Grandma Sure is a Stickler on Scrabble Rules


During the 20th century, Mennonite grandmothers across North America have overcome the oppressive patriarchal subculture that too often limited them to grade eight educations to excel at many things, including Scrabble. However, along with this spelling excellence comes a competitive spirit not usually seen among the Mennonites.

“She’s ruthless,” says 15-year-old Timothy Berg of Henderson. “You take too long finding a word, and Grandma Berg is hauling out the egg timer. ‘You’ve got one minute,’ she says, ‘then you’re stuck playing ‘CAT.’ It’s very intimidating.”

In addition to an unwavering desire to kick her grandson’s ass at Scrabble, Grandma Berg is also particularly strict with following the rules printed on the inside of the box.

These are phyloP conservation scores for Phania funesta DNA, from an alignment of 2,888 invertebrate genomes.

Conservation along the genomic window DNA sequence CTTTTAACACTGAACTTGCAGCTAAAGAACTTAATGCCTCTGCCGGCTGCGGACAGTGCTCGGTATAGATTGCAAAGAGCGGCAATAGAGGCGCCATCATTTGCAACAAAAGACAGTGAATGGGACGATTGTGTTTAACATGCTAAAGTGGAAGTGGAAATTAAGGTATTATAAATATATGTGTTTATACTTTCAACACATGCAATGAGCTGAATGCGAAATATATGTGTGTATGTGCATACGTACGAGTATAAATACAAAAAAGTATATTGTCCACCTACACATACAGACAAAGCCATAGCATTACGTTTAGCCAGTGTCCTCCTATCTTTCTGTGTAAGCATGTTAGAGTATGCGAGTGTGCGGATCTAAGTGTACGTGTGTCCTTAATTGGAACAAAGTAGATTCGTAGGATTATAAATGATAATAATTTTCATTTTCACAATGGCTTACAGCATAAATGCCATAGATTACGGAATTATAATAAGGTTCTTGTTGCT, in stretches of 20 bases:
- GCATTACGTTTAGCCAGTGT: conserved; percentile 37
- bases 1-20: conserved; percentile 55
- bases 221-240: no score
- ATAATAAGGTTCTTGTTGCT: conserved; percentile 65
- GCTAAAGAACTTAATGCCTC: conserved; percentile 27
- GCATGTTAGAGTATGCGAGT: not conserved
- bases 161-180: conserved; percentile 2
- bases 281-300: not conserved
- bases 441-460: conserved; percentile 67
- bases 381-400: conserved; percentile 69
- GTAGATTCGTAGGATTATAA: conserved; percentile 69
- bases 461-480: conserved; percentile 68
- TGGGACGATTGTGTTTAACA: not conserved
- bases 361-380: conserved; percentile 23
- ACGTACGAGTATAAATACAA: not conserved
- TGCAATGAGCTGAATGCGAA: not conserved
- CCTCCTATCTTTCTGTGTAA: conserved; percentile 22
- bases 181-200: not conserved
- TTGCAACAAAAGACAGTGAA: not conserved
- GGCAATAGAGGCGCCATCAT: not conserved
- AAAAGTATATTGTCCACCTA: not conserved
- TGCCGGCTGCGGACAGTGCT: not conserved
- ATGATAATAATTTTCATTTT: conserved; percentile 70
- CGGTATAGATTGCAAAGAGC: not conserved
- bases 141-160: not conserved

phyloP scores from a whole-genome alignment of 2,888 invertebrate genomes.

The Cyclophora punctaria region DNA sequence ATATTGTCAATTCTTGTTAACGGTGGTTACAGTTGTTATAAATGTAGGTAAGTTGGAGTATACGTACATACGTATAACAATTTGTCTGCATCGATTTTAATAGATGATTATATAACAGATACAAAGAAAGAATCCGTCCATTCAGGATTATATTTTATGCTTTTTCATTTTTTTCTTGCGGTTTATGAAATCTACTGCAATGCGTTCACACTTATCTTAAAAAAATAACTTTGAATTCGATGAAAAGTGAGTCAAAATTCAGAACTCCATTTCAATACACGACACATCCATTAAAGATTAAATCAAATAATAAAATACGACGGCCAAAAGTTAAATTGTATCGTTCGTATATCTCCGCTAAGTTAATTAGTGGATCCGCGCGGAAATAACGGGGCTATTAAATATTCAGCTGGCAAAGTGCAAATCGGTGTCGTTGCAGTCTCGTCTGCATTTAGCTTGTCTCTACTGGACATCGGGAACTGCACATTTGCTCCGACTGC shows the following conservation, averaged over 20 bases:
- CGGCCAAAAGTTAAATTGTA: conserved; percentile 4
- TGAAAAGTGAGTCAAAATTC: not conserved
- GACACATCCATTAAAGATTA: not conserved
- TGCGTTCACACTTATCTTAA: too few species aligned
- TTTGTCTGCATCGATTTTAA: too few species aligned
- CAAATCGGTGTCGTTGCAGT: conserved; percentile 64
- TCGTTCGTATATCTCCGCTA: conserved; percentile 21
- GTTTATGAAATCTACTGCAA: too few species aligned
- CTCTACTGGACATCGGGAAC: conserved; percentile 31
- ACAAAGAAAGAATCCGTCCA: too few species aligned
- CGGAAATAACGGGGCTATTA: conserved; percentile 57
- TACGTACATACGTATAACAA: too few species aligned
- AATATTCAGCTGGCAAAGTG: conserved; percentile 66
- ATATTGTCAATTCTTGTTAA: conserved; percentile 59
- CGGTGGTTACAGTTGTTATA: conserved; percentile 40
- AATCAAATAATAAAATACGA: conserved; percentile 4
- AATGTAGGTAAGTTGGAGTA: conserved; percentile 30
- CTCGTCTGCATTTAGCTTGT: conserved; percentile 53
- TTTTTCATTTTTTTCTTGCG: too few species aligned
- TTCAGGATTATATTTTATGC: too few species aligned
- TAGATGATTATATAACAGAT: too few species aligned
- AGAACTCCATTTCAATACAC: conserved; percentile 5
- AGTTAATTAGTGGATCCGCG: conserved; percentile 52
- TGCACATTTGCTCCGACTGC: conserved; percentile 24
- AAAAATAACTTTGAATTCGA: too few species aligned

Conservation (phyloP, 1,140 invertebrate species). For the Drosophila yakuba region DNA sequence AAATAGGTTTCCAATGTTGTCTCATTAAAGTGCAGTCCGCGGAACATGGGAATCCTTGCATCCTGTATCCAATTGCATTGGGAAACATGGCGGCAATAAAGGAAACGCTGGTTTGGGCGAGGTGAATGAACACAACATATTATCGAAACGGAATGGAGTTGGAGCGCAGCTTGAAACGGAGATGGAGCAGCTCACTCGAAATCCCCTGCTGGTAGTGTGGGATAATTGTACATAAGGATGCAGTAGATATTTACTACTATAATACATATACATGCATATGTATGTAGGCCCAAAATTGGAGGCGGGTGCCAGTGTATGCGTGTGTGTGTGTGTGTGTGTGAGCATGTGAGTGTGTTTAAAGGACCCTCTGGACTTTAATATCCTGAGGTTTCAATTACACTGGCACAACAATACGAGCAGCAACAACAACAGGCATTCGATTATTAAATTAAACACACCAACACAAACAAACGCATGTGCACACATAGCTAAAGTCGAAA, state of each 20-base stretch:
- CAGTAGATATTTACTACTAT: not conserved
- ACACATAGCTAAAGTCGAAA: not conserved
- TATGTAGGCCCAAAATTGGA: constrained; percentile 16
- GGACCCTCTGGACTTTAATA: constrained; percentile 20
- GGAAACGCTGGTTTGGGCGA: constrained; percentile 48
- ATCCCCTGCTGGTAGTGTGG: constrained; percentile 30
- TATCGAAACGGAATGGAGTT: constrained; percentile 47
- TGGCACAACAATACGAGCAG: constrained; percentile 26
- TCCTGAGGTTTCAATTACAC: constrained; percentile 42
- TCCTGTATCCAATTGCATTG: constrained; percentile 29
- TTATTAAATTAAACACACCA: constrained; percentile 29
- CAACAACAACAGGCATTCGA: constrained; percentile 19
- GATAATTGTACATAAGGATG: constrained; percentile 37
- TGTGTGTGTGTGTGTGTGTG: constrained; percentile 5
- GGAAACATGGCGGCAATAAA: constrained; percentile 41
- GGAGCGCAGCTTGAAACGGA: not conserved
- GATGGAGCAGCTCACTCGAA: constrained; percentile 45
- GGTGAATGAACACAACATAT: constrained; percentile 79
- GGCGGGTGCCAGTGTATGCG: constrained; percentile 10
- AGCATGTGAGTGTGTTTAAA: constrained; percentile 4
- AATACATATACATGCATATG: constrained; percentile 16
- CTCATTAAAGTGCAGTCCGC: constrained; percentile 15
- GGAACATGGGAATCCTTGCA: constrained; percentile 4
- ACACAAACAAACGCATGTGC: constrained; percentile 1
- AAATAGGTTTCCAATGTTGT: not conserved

“The dictionary is only for challenges,” she says. “I don’t know how many times I’ve seen people try to look up words during play. I don’t let anyone be’schummle me in a game of Scrabble!”

Grandma Berg is also rumoured to have memorized every possible two-letter word and a whole bunch of words starting with Q that don’t require a U.

“I don’t even bother playing with her anymore,” said Timothy. “She can just stick to playing with Tante Lina and Tante Nettie, and I’ll just sit here and play my 3DS.”

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